Abel Pacheco, the president of Costa Rica, said that football is above politics, supporting plans for a friendly Costa Rica-Iran soccer match, which one Costa Rican deputy said should not go ahead because of Iran's controversial nuclear energy program.
"Football is one of the few ways that human being can come together in friendship. It is a symbol of unity among peoples," Pacheco told a press conference in San Jose.
On Monday evening, Aida Faingezicht, a Costa Rican legislator, called on Hermes Navarro, head of the Costa Rican Football Federation (Fedefut), to cancel the match, saying that it was inappropriate to play sport in Iranian captial Tehran while the country in the middle of a controversy over its nuclear program and its stance on nearby Israel.
Costa Rica should suspend the trip "as a way of expressing respect to the humanitarian values and tradition of peace that has characterized Costa Rica and earned it a great respect in the international community".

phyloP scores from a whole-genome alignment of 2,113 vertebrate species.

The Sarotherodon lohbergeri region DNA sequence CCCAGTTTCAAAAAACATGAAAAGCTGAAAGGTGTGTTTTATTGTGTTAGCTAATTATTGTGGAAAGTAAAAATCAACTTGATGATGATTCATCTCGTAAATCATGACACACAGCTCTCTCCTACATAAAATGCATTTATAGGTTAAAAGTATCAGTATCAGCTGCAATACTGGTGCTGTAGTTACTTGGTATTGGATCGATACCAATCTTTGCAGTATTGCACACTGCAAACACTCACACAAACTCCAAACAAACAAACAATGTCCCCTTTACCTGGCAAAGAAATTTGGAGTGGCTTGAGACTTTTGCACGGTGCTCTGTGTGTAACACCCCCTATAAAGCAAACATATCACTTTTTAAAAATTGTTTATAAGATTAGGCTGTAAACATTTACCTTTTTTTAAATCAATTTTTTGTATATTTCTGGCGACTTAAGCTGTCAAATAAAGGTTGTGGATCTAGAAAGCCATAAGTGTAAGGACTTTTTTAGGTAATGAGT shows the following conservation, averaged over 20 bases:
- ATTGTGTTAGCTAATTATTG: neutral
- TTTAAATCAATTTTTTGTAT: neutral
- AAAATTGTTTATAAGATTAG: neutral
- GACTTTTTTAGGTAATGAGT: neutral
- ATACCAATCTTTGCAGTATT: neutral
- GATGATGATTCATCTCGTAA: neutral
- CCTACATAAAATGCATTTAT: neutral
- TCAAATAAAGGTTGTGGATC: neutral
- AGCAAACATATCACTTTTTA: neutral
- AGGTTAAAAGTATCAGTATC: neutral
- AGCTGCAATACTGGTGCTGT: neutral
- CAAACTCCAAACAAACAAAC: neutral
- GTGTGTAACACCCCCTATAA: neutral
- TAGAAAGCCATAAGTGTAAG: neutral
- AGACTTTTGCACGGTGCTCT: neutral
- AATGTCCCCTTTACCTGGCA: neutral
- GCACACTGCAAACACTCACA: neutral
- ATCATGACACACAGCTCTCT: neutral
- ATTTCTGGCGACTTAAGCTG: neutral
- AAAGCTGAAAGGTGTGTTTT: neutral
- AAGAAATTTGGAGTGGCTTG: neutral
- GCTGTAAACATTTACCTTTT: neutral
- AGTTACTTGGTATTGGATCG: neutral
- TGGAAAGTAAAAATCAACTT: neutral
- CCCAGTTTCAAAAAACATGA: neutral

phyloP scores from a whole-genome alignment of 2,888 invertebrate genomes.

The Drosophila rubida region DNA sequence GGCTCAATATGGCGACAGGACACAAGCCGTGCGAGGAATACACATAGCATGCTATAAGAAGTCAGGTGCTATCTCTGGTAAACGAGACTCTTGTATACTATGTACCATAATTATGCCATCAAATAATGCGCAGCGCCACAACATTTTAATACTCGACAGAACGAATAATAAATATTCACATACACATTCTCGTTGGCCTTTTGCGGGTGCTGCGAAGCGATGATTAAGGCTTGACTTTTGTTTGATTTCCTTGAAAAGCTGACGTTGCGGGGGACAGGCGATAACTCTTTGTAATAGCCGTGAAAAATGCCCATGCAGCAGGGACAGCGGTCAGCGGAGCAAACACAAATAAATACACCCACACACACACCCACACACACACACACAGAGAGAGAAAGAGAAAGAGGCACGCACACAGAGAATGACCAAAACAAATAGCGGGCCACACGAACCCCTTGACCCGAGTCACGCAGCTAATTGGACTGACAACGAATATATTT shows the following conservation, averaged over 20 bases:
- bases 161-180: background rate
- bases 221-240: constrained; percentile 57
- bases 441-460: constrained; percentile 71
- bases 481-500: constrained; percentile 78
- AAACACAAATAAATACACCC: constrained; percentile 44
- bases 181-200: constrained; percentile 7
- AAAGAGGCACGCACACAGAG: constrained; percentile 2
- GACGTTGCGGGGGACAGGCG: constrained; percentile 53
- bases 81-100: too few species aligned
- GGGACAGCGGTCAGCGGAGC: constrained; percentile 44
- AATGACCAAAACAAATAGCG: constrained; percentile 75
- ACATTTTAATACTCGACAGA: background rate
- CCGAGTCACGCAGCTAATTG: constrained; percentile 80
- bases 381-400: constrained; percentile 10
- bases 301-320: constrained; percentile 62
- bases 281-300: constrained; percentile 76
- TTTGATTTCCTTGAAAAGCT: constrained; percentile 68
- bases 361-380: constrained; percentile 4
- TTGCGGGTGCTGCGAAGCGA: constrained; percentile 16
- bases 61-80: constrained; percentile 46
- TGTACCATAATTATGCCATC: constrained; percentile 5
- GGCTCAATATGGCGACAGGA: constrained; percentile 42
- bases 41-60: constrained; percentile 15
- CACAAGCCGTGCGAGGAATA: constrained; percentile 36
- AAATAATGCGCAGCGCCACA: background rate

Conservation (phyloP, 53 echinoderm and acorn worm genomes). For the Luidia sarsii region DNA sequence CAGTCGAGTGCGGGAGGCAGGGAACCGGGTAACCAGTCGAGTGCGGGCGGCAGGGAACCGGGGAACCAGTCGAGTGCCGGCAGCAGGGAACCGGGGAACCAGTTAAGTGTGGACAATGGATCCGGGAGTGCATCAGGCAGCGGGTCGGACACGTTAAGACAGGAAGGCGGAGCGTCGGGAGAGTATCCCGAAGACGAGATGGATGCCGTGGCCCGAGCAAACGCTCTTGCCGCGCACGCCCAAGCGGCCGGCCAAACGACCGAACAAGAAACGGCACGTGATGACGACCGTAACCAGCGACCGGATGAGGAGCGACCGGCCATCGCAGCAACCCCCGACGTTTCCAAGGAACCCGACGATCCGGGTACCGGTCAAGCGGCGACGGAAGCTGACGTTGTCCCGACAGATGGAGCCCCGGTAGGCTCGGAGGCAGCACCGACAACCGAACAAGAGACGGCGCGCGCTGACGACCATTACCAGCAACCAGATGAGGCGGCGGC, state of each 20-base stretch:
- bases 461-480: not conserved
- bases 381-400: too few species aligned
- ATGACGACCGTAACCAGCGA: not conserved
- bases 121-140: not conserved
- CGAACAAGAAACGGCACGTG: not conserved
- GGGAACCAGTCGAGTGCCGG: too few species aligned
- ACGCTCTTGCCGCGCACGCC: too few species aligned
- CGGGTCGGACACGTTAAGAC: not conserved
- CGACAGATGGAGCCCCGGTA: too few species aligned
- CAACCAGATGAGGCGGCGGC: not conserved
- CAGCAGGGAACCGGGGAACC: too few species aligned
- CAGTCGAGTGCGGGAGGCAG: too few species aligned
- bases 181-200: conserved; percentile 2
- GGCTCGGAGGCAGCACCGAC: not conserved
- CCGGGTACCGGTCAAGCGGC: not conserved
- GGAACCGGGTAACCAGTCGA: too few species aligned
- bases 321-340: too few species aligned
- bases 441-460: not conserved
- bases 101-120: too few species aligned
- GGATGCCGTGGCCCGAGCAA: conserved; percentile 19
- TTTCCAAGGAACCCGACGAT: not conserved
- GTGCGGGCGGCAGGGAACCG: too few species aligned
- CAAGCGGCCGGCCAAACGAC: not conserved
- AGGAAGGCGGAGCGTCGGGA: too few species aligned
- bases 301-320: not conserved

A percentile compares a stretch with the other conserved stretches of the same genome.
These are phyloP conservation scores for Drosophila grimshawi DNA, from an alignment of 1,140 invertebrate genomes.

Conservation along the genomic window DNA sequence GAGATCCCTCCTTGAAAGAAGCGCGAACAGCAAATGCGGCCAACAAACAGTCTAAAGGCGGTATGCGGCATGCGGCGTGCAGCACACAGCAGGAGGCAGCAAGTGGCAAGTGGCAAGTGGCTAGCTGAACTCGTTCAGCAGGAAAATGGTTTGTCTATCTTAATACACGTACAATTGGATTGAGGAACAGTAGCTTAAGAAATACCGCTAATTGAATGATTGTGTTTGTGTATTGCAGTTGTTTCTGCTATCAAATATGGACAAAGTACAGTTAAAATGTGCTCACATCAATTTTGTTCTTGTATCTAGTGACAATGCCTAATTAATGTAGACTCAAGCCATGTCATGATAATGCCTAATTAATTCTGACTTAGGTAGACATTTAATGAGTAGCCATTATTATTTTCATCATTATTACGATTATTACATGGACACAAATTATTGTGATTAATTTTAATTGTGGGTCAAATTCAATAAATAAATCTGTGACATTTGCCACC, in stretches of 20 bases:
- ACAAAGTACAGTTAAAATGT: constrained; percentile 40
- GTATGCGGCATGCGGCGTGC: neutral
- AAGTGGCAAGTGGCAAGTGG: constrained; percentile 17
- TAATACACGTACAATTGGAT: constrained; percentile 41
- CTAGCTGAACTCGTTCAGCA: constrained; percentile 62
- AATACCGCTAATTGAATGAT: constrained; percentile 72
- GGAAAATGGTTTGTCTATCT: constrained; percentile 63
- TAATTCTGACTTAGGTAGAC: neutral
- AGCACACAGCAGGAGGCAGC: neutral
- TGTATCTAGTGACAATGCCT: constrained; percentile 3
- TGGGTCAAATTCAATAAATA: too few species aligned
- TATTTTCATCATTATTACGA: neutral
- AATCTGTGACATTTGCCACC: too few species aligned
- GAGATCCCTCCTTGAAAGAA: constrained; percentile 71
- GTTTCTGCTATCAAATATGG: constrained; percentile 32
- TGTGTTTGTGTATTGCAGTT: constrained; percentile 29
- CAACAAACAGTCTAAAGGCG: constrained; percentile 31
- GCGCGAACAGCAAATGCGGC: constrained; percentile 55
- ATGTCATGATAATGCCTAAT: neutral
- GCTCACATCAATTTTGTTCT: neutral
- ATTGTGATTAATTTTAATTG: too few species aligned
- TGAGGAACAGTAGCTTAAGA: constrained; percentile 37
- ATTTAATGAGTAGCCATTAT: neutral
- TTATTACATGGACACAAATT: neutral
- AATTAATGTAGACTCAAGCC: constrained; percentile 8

Pacheco said that Navarro had his vote of confidence in whatever decision he took, adding that a head of state should not interfere with purely sporting matters. The football match is due on March 1, as part of Costa Rica's warm-up for the 2006 Germany World Cup.
Costa Rica's most read newspaper published an editorial supporting Faingezicht, describing the plan as a grave error.
Navarro responded with a statement published on the Fedefut website that there is no going back on the decision and that Costa Rica was above all political, racial or religious prejudice.
Separately, Alexandre Guimaraes, manager of the national team announced his choice of 16 players for the March 1 match, including Paulo Cesar Wanchope, 29, one of Costa Rica's most celebrated forwards.